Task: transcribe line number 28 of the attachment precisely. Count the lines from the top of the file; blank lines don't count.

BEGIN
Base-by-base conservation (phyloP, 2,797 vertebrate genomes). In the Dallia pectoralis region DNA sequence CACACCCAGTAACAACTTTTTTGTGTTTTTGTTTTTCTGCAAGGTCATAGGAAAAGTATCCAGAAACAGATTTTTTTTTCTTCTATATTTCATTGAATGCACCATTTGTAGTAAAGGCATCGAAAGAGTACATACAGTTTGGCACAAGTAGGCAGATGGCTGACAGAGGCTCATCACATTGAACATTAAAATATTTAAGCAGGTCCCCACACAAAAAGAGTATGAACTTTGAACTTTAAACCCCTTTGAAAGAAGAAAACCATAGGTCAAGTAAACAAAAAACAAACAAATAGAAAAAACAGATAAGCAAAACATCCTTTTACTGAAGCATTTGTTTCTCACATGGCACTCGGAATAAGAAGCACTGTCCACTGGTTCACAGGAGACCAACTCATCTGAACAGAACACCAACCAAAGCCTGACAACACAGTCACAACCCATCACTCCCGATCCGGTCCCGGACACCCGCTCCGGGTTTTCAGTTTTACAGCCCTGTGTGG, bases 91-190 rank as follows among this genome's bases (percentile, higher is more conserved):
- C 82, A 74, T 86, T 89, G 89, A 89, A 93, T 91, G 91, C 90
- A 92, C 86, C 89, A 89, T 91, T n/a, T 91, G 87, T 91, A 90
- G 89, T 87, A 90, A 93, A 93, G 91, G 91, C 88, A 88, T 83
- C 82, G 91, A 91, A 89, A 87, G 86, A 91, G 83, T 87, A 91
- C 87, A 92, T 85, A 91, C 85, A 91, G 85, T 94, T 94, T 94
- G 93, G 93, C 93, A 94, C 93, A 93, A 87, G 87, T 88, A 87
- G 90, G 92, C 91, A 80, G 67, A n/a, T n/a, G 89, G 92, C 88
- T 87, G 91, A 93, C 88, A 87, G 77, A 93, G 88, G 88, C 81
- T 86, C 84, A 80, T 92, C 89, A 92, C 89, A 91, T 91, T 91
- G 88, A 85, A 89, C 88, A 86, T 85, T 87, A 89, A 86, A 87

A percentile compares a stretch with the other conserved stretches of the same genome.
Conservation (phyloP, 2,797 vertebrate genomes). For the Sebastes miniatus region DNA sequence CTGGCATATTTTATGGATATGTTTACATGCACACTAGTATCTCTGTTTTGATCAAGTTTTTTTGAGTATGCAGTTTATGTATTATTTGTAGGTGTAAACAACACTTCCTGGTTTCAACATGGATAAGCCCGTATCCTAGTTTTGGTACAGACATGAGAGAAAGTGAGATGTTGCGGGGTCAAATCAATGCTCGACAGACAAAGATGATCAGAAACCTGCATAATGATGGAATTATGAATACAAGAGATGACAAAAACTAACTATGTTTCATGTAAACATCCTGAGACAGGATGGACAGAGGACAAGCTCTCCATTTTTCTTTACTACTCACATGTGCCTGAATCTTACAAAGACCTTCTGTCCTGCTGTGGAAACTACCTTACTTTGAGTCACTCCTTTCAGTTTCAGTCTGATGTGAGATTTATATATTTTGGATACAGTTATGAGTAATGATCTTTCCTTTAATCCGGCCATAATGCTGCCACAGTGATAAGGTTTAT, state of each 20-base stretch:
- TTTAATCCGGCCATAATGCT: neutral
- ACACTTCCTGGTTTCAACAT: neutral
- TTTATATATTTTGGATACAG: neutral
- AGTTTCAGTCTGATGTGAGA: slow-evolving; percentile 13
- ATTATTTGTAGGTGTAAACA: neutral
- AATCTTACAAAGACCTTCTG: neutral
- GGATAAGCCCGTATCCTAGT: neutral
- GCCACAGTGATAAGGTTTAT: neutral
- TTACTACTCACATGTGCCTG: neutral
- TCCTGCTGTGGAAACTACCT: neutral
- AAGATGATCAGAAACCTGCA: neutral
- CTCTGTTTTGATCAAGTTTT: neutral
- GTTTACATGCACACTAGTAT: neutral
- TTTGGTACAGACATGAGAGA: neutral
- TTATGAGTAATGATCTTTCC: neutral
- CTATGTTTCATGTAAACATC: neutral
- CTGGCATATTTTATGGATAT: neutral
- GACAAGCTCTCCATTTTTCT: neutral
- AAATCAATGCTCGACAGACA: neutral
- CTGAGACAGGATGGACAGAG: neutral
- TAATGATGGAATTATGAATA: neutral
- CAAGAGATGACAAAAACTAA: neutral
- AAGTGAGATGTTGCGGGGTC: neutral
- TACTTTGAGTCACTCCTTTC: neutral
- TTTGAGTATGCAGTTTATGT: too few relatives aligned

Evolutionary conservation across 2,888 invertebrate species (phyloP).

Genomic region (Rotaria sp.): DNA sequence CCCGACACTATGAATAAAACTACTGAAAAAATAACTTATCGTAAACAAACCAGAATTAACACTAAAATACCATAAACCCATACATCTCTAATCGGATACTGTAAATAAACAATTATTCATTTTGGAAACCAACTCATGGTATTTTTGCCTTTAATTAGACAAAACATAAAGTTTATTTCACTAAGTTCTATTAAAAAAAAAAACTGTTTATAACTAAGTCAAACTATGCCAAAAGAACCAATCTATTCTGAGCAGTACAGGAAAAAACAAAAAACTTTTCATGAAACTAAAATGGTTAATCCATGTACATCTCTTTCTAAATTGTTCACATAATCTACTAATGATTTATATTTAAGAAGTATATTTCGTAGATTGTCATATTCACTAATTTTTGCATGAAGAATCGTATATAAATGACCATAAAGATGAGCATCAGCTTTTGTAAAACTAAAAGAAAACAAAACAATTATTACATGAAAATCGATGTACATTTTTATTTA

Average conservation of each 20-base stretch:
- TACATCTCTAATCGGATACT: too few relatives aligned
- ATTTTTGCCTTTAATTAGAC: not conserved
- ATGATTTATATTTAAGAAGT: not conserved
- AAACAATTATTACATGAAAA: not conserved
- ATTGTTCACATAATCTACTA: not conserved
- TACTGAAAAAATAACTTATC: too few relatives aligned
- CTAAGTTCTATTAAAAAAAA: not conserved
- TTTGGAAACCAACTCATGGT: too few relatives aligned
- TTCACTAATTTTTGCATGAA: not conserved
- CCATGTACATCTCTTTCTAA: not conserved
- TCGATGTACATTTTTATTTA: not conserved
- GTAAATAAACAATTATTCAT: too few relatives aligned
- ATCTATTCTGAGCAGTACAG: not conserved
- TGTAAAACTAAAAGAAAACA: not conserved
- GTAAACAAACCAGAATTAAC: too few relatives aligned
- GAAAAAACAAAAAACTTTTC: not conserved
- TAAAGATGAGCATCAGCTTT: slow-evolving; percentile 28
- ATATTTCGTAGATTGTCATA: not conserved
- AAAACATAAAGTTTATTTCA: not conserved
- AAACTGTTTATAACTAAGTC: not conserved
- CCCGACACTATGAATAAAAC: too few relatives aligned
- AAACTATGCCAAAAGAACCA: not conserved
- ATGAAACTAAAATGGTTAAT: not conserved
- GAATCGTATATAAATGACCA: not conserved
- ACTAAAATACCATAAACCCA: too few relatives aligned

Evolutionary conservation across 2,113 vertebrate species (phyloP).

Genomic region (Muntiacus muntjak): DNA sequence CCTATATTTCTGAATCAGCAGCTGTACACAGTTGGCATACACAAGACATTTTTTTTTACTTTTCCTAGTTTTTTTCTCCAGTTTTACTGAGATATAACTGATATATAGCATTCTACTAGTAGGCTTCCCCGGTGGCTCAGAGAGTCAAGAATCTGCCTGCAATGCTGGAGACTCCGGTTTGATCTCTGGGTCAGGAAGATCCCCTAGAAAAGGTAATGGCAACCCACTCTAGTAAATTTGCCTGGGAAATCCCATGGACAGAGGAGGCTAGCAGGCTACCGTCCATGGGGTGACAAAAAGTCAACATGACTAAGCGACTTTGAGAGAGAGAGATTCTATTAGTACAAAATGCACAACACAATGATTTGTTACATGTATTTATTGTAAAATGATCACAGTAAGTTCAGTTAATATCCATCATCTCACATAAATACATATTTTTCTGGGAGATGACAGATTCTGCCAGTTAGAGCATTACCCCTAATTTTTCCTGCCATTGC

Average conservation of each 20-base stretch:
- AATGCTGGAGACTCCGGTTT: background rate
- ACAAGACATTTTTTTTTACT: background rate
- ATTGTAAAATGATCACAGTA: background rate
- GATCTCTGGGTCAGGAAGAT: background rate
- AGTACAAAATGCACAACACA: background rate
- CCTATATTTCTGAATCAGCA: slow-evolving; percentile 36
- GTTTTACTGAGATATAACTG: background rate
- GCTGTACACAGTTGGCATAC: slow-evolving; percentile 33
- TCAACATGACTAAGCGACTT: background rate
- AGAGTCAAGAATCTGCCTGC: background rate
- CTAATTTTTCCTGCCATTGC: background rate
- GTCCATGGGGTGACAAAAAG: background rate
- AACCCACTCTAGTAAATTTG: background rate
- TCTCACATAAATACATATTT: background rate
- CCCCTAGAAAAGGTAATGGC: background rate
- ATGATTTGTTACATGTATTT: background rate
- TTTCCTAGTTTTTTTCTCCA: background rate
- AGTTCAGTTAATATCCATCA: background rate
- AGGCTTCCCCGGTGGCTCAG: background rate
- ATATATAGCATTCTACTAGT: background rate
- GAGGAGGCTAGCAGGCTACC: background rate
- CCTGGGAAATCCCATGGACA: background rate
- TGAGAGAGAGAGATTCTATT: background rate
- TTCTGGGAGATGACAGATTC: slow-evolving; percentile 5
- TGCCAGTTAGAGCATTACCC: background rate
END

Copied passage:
- TTATGAGTAATGATCTTTCC: neutral